As a response to the Great Depression and an expression of executive power, President Franklin Roosevelt’s New Deal is widely understood as a turning point in American history. In How Public Policy Became War, David Davenport and Gordon Lloyd go even further, calling the New Deal “America’s French Revolution,” refashioning American government and public policy in ways that have grown to epic proportions today.
Roosevelt’s decisions of 1933 were truly revolutionary. They reset the balance of power away from Congress and the states toward a strong executive branch. They shifted the federal government away from the Founders’ vision of deliberation and moderation toward war and action. Succeeding presidents seized on the language of war to exert their will and extend their power into matters previously thought to be the province of Congress or state and local governments. Having learned that a sense of crisis is helpful in moving forward a domestic agenda, modern-day presidents have declared war on everything from poverty and drugs to crime and terror.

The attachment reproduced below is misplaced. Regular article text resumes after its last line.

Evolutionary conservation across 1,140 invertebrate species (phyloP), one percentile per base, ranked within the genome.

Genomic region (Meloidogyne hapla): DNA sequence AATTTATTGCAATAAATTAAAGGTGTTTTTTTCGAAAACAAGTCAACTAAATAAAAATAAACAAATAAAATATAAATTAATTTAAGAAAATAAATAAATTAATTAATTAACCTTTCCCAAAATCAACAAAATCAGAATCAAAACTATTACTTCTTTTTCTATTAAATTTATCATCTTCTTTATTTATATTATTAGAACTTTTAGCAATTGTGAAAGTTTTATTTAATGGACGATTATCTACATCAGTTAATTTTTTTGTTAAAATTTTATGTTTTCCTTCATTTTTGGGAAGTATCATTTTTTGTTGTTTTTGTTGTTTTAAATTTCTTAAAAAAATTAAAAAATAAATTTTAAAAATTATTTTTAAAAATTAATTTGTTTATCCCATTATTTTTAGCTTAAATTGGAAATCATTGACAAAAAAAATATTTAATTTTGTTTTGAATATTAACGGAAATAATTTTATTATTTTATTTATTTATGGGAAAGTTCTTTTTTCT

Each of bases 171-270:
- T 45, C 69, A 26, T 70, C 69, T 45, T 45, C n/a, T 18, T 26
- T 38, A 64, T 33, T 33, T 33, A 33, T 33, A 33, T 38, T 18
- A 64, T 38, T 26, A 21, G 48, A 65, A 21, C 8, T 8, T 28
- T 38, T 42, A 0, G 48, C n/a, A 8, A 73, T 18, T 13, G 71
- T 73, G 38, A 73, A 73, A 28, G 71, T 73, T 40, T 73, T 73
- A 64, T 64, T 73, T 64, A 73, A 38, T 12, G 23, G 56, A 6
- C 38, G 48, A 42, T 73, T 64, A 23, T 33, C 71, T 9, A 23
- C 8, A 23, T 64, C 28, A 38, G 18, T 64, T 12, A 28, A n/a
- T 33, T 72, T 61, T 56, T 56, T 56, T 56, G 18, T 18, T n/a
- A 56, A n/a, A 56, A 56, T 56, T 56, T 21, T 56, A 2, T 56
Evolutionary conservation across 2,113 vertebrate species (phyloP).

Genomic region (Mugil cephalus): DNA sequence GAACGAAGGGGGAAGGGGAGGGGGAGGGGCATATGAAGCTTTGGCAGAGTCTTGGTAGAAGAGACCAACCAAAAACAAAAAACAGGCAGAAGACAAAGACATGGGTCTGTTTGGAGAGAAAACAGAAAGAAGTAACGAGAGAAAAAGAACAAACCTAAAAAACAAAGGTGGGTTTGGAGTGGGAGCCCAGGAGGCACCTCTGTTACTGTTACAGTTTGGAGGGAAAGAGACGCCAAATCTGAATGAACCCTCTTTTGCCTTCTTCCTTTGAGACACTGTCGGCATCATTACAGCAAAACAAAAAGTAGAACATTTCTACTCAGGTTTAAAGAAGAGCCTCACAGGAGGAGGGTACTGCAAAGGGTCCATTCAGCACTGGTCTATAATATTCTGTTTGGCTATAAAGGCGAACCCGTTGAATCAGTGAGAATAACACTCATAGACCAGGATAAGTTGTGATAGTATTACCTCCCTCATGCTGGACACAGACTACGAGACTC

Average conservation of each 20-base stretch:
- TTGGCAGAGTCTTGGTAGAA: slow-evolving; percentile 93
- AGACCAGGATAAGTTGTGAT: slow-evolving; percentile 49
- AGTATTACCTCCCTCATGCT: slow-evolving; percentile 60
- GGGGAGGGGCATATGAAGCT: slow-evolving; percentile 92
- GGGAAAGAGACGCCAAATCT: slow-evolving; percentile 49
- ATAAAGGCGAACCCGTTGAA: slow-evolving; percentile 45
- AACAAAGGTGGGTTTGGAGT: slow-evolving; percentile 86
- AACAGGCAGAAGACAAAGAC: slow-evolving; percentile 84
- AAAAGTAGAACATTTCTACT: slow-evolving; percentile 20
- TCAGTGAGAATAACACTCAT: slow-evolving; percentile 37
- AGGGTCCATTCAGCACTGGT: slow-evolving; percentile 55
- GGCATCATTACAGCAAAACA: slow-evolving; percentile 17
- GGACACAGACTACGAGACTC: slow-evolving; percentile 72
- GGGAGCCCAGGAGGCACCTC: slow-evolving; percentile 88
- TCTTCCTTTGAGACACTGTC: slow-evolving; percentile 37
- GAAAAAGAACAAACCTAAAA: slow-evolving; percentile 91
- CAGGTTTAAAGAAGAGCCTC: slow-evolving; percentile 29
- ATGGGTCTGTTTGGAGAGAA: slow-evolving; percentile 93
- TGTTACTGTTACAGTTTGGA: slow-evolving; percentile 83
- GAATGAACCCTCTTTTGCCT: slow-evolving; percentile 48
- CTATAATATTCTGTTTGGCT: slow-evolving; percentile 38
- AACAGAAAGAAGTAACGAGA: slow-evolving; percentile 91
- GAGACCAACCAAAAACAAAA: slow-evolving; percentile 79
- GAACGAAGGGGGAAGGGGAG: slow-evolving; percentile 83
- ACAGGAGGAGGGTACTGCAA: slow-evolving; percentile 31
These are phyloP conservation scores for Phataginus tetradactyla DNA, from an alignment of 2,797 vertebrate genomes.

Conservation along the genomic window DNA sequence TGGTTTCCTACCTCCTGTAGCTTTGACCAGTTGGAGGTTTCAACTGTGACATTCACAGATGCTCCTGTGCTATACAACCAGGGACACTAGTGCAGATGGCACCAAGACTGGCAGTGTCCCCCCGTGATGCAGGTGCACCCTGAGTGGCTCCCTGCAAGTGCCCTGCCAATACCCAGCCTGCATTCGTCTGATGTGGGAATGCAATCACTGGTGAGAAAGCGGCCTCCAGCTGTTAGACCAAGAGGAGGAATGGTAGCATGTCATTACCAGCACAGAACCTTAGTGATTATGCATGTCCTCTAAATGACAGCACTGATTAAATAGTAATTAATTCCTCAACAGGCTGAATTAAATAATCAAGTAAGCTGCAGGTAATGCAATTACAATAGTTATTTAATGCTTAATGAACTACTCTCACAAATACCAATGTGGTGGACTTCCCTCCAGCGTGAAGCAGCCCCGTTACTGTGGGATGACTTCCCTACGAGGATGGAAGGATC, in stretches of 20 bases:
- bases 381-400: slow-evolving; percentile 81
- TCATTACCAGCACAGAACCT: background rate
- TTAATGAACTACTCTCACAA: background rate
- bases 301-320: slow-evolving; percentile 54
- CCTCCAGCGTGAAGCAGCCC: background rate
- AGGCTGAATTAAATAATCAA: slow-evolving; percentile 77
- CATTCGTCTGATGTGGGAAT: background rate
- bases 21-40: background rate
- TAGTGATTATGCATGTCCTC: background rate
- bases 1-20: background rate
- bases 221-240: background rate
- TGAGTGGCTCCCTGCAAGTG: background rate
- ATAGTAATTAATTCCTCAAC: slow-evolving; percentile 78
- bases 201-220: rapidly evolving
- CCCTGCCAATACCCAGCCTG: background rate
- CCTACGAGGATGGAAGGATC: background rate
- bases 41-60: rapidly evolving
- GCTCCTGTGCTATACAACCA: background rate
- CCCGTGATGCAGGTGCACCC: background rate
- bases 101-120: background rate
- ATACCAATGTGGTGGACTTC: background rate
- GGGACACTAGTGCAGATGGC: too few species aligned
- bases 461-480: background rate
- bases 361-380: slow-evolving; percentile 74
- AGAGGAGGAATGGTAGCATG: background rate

Exploring the consequences of these ill-defined (and never-ending) wars, How Public Policy Became War calls for a re-examination of this destructive approach to governance and a return to the deliberative vision of the Founders. “If we are constantly at war,” the authors write, “America becomes a nation under siege.”